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Monday 24 September 2018
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Cornea transplant at SFGH

Brenda Henry kisses her daughter Faith Haynes after successful cornea replacement surgery yesterday at the San Fernando General Hospital.
Brenda Henry kisses her daughter Faith Haynes after successful cornea replacement surgery yesterday at the San Fernando General Hospital.

RICHARDSON DHALAI

REJECTED by the Eric Williams Medical Sciences Complex (EWMSC) in Mt Hope, for her daughter who is afflicted with Downs Syndrome and who developed scars on the cornea of her right eye, a Tunapuna mother yesterday thanked a medical team of the San Fernando General Hospital who performed ground-breaking cornea transplant surgery which saved the patient’s eyesight.

The surgery was performed by a team of between 17 to 20 medical personnel comprising doctors and nurses led by Dr Josh Ramkissoon and head of the Ophthalmology Department Dr Anil Armoogum. Speaking yesterday, Brenda Henry said she sought help for her daughter Faith Haynes, 22, for the past year and half at the EWMSC, Haynes’ right eye turned blue as one of the layers on the cornea had ruptured.

“They (officials at the EWMSC) said they could not do that type of surgery as they do not have the equipment,” Henry said adding, “and they advised me to go abroad.

I just did not have the funds to do this.” The cost to do surgery abroad was $40,000. She turned to the San Fernando General Hospital.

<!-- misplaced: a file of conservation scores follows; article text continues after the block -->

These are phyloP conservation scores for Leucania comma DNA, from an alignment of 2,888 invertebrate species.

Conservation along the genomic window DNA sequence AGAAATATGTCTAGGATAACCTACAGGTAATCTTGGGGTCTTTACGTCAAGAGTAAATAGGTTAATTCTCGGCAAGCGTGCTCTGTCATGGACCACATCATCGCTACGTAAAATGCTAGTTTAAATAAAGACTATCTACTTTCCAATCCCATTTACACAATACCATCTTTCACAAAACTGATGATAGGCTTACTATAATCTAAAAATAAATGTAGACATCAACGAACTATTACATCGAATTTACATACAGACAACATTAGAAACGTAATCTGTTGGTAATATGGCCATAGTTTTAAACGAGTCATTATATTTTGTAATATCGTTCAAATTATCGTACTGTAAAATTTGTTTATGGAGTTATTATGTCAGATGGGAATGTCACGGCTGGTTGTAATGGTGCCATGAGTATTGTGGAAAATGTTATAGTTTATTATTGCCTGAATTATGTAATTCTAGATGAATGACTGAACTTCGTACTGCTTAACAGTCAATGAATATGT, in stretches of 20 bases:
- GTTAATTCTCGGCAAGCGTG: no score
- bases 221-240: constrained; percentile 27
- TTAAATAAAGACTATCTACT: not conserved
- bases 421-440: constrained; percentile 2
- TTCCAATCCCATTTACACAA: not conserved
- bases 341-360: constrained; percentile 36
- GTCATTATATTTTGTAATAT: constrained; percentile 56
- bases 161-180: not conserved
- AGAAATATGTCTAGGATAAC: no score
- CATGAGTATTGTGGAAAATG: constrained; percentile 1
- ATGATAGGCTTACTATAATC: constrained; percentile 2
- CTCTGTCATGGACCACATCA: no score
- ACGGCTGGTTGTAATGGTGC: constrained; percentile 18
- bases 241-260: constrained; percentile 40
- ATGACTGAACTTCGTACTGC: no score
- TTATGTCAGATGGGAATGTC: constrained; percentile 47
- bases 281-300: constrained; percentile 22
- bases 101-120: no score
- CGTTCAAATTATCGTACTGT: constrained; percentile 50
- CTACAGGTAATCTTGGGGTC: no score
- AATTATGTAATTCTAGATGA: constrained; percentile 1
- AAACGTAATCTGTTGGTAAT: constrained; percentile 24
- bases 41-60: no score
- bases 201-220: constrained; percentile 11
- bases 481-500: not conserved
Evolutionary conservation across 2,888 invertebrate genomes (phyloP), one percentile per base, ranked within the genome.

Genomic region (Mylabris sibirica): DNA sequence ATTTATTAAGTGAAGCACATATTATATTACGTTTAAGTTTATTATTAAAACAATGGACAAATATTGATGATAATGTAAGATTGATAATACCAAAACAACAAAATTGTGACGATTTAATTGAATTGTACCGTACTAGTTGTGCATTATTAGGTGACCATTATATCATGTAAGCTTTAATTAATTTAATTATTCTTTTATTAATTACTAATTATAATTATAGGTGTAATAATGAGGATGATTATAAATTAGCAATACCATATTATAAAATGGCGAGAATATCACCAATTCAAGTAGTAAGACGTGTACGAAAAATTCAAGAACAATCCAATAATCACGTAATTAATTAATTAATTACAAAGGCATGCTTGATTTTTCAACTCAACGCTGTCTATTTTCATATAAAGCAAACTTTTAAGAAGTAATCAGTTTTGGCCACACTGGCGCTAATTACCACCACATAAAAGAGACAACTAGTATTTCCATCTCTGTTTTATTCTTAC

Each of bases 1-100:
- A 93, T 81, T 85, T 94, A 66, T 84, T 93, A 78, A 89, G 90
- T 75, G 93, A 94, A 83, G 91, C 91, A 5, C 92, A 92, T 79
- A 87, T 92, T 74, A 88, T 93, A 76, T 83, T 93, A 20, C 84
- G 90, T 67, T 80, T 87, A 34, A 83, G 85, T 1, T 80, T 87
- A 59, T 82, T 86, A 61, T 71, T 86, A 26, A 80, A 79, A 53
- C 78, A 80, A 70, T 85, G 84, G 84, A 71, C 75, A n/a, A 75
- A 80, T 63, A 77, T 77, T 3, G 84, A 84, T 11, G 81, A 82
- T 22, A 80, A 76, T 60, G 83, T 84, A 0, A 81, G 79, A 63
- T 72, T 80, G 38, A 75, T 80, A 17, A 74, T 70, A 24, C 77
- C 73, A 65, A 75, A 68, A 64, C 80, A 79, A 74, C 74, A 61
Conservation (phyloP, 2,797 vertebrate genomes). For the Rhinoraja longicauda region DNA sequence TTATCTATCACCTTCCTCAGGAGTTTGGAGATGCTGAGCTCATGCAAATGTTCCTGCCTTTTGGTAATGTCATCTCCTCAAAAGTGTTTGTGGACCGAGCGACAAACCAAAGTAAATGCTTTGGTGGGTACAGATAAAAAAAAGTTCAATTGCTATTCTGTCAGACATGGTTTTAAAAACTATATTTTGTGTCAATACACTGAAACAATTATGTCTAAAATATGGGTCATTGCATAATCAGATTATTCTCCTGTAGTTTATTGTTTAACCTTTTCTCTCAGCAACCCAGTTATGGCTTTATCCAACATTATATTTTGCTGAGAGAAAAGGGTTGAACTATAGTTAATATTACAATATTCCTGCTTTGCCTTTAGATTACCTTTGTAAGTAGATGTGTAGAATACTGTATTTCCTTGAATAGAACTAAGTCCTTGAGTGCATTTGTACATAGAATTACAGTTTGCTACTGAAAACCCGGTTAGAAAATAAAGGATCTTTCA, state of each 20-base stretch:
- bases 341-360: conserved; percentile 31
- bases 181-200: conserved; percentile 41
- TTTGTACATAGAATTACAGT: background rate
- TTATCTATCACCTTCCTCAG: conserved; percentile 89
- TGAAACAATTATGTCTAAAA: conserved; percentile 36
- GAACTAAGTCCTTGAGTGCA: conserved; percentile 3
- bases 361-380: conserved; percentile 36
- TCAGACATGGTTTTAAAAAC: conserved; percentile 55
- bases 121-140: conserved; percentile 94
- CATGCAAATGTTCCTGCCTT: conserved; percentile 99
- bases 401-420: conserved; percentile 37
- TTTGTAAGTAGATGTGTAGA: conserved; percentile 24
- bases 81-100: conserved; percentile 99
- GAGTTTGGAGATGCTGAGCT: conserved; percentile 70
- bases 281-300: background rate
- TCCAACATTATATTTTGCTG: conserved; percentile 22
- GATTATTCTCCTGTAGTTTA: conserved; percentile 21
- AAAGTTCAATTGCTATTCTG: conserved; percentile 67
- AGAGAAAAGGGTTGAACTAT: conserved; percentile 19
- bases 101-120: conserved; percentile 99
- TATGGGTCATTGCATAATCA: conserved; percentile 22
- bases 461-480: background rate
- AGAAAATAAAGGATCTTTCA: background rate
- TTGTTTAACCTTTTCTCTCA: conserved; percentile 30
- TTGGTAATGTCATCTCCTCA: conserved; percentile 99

“I am very very grateful and thankful to God and everybody. I am grateful to Dr Ramkissoon, the Regional CEO and the SWRHA. Everyone dealt with me and my daughter in a professional and humane manner,” Henry said.

Dr Ramkissoon said the surgery was a “right penetrating keratoplasty” or a cornea graft surgery which had taken about an hour to complete. “This patient, a 22 year old Downs Syndrome patient, developed a very large scar in her right eye which impeded her vision and her ability to function and the treatment for this surgery is cornea graft surgery,” Dr Ramkissoon said.

“The scars can worsen and her condition to deteriorate, so we had to get a donor cornea which was purchased by the RHA abroad and we today removed the bad cornea and replaced it with the donor tissue,” he added. Dr Armoogum said TT does not have a tissue bank so the cornea tissue was purchased from the Lions International eye bank in Florida at a cost of US$2,000.

“We were lucky in this case, the mechanisms were put in place for the SWRHA to source and purchase the cornea from a foreign bank at no cost to the patient,” he said.

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